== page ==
Virtual tours provide safer option for visitors of Iraqi shrine

COVID-19 has nonetheless battered the country’s Iraq’s tourism sector, which constitutes around half of its non-oil economy.
Friday 15/05/2020
A resident of Najaf, visits the Imam Ali shrine through his phone in Iraq’s central holy city of Najaf. (AFP)
A resident of Najaf, visits the Imam Ali shrine through his phone in Iraq’s central holy city of Najaf. (AFP)

NAJAF, IRAQ--Every year, Maher al-Rubaye marvels at the gold-leaf walls of Iraq’s Imam Ali mausoleum. He still visits the shrine today, but through a screen in his living room.

Before lockdown measures were imposed, Iraqis were able to visit the shrines and touch their walls for blessings. They are now forced to keep their visit virtual, similar to al-Rubaye, who lives hundreds of meters away from the shrine of one of the twelve imams.

The COVID-19 pandemic was first confirmed to have spread to Iraq about three months ago, when an infected Iranian theology student was detected in the holy city of Najaf, south of Baghdad.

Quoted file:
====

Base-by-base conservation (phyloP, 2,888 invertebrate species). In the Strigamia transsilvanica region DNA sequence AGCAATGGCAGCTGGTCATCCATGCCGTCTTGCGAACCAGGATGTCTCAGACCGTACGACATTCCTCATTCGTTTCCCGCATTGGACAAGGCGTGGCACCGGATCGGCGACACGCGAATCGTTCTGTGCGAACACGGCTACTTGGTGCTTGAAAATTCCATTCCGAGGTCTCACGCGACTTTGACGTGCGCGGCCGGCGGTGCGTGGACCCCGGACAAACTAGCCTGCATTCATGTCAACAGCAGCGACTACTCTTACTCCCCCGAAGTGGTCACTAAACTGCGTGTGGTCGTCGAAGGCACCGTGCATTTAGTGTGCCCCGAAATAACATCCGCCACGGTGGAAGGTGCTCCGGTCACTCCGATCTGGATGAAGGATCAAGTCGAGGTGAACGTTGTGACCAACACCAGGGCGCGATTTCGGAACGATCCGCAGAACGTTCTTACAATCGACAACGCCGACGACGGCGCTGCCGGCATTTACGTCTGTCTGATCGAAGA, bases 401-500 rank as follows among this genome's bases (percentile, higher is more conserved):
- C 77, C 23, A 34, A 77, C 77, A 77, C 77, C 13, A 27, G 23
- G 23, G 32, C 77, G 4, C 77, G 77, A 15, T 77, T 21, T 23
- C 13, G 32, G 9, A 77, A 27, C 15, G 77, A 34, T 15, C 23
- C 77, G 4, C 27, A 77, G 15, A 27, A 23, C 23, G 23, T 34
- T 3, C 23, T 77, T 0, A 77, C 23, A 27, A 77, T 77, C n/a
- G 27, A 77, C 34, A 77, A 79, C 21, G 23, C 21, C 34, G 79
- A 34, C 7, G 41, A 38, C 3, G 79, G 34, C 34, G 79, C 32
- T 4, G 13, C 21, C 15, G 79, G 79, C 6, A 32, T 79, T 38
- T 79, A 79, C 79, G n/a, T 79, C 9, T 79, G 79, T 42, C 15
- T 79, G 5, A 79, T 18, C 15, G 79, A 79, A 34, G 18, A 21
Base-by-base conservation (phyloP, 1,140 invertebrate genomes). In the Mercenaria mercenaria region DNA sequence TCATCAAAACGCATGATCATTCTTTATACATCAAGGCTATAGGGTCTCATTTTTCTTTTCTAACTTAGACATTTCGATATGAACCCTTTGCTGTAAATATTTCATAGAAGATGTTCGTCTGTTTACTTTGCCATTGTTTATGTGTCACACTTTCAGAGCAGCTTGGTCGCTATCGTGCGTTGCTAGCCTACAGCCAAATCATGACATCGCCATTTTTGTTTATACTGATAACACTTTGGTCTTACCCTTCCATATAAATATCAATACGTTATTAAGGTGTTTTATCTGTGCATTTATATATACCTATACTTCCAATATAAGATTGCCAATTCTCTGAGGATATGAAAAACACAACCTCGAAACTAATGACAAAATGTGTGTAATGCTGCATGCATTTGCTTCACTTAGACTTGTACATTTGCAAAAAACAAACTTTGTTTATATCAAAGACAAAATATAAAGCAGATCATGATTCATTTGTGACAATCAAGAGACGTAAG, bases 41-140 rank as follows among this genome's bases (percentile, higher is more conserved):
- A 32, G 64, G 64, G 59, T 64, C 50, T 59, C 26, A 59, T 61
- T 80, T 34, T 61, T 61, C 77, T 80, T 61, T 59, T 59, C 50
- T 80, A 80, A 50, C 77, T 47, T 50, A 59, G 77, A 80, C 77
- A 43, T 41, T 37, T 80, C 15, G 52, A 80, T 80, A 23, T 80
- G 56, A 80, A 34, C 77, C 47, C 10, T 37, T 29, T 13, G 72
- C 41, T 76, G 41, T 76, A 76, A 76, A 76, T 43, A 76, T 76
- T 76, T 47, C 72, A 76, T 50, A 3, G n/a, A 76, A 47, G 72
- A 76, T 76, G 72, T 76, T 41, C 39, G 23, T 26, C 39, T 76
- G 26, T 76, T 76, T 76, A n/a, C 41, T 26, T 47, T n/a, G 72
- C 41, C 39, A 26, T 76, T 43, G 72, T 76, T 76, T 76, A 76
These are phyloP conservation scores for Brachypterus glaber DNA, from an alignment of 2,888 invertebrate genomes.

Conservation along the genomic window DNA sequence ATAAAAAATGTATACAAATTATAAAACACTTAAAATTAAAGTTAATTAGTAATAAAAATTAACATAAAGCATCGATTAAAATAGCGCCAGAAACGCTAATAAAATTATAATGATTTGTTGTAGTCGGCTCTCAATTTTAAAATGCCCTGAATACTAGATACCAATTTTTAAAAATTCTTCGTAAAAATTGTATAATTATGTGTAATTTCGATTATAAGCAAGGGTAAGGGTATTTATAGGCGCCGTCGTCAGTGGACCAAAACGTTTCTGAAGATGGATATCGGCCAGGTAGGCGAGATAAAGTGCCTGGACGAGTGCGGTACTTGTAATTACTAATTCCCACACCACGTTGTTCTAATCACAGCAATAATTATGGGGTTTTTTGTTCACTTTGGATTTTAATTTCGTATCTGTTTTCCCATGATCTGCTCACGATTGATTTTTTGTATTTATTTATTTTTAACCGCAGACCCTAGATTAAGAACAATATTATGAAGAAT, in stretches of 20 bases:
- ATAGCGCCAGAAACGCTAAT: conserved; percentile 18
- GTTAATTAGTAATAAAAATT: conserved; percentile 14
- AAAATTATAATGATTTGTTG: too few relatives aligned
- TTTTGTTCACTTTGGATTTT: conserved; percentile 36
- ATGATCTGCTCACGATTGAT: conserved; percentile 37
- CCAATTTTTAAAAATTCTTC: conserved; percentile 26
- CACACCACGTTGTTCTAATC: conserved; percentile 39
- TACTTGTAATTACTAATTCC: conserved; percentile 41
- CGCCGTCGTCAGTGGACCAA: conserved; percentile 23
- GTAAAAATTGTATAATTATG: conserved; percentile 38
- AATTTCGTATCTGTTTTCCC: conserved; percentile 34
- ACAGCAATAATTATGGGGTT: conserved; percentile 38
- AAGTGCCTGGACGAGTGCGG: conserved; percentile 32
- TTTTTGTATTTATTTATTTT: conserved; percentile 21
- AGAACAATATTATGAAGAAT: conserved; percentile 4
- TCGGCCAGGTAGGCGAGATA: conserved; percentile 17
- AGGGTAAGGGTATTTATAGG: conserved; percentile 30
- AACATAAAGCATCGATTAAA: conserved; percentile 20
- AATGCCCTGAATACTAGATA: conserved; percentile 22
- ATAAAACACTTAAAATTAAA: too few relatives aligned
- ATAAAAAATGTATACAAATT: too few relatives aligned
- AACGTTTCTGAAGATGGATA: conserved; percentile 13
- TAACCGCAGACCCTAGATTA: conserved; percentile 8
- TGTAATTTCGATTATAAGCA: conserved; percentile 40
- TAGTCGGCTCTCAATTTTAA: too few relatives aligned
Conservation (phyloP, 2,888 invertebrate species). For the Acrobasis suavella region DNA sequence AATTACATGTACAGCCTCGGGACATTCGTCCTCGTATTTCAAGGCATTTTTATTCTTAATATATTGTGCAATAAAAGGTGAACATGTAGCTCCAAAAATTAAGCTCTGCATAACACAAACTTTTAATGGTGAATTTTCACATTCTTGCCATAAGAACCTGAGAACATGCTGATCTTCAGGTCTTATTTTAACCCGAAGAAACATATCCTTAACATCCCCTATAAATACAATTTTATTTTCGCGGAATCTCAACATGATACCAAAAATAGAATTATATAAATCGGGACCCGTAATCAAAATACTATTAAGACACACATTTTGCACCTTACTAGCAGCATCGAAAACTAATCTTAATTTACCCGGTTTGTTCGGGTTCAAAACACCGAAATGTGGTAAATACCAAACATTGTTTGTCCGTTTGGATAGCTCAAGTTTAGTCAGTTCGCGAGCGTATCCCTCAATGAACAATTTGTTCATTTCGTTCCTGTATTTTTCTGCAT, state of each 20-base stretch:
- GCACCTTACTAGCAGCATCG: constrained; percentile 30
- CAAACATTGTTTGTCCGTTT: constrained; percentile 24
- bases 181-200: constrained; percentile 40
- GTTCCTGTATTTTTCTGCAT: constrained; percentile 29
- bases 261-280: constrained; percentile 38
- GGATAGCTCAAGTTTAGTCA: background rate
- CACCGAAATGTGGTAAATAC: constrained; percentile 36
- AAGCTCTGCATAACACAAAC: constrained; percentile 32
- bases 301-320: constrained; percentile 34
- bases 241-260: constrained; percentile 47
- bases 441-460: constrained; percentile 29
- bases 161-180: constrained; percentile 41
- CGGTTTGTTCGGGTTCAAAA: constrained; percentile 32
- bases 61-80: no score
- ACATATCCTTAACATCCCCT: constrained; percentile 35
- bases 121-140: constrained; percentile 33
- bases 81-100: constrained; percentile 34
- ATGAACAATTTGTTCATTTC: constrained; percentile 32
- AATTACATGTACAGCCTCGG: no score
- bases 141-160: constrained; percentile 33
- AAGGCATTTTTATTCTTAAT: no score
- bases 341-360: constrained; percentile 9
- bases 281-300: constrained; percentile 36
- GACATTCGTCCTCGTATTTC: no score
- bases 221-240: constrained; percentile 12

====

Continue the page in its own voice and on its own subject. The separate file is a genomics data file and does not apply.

The governor of Najaf, Louai Al-Yasiri, eventually decided to close the province to all visitors.

As lockdowns extended across Iraq, visitors lost access to other major mosques, including the ornate burial place of Ali, the fourth Islamic caliph, in Najaf. Concerns about COVID-19 spreading inside these religious shrines are heightened because of the massive crowds they attract that make transmission more likely.

A computer technician operates a rackmount console terminal at the server room of the Imam Ali shrine in Iraq’s central holy city of Najaf. (AFP)
A computer technician operates a rackmount console terminal at the server room of the Imam Ali shrine in Iraq’s central holy city of Najaf.(AFP)

Iraq imposed other restrictions too, shutting down airports, restaurants and schools and prohibiting travel between provinces. It has so far recorded 3,000 coronavirus infections and 110 deaths.